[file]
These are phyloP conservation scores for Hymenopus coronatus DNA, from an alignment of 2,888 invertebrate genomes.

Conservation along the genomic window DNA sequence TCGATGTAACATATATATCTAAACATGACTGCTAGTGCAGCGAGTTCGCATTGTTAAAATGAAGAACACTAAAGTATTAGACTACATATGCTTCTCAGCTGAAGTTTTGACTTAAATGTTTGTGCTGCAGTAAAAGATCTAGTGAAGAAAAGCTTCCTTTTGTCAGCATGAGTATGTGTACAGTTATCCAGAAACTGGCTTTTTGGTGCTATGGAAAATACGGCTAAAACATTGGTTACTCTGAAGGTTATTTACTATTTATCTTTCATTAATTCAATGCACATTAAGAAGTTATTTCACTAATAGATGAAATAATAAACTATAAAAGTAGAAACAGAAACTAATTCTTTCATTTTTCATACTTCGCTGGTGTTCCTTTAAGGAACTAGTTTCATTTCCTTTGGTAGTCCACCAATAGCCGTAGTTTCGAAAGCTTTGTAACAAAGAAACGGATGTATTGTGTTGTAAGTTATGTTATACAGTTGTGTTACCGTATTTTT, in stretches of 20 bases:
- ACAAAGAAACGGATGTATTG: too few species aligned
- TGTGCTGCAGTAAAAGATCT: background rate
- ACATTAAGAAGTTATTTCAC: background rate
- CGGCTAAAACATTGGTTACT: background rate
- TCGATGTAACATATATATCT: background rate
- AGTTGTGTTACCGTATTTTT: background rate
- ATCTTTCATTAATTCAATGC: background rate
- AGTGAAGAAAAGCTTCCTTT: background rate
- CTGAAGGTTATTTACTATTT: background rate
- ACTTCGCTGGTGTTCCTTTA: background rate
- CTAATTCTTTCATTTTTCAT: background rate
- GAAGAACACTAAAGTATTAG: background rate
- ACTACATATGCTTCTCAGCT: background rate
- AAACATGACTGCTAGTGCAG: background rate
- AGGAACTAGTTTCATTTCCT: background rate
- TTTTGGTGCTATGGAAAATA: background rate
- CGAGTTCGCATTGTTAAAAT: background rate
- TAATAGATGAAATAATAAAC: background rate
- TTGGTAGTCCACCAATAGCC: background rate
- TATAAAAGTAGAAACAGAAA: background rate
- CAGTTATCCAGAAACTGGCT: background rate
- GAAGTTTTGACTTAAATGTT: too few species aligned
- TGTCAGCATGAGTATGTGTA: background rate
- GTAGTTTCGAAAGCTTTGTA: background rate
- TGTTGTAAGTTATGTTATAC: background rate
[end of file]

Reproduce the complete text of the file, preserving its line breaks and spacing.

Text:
These are phyloP conservation scores for Hymenopus coronatus DNA, from an alignment of 2,888 invertebrate genomes.

Conservation along the genomic window DNA sequence TCGATGTAACATATATATCTAAACATGACTGCTAGTGCAGCGAGTTCGCATTGTTAAAATGAAGAACACTAAAGTATTAGACTACATATGCTTCTCAGCTGAAGTTTTGACTTAAATGTTTGTGCTGCAGTAAAAGATCTAGTGAAGAAAAGCTTCCTTTTGTCAGCATGAGTATGTGTACAGTTATCCAGAAACTGGCTTTTTGGTGCTATGGAAAATACGGCTAAAACATTGGTTACTCTGAAGGTTATTTACTATTTATCTTTCATTAATTCAATGCACATTAAGAAGTTATTTCACTAATAGATGAAATAATAAACTATAAAAGTAGAAACAGAAACTAATTCTTTCATTTTTCATACTTCGCTGGTGTTCCTTTAAGGAACTAGTTTCATTTCCTTTGGTAGTCCACCAATAGCCGTAGTTTCGAAAGCTTTGTAACAAAGAAACGGATGTATTGTGTTGTAAGTTATGTTATACAGTTGTGTTACCGTATTTTT, in stretches of 20 bases:
- ACAAAGAAACGGATGTATTG: too few species aligned
- TGTGCTGCAGTAAAAGATCT: background rate
- ACATTAAGAAGTTATTTCAC: background rate
- CGGCTAAAACATTGGTTACT: background rate
- TCGATGTAACATATATATCT: background rate
- AGTTGTGTTACCGTATTTTT: background rate
- ATCTTTCATTAATTCAATGC: background rate
- AGTGAAGAAAAGCTTCCTTT: background rate
- CTGAAGGTTATTTACTATTT: background rate
- ACTTCGCTGGTGTTCCTTTA: background rate
- CTAATTCTTTCATTTTTCAT: background rate
- GAAGAACACTAAAGTATTAG: background rate
- ACTACATATGCTTCTCAGCT: background rate
- AAACATGACTGCTAGTGCAG: background rate
- AGGAACTAGTTTCATTTCCT: background rate
- TTTTGGTGCTATGGAAAATA: background rate
- CGAGTTCGCATTGTTAAAAT: background rate
- TAATAGATGAAATAATAAAC: background rate
- TTGGTAGTCCACCAATAGCC: background rate
- TATAAAAGTAGAAACAGAAA: background rate
- CAGTTATCCAGAAACTGGCT: background rate
- GAAGTTTTGACTTAAATGTT: too few species aligned
- TGTCAGCATGAGTATGTGTA: background rate
- GTAGTTTCGAAAGCTTTGTA: background rate
- TGTTGTAAGTTATGTTATAC: background rate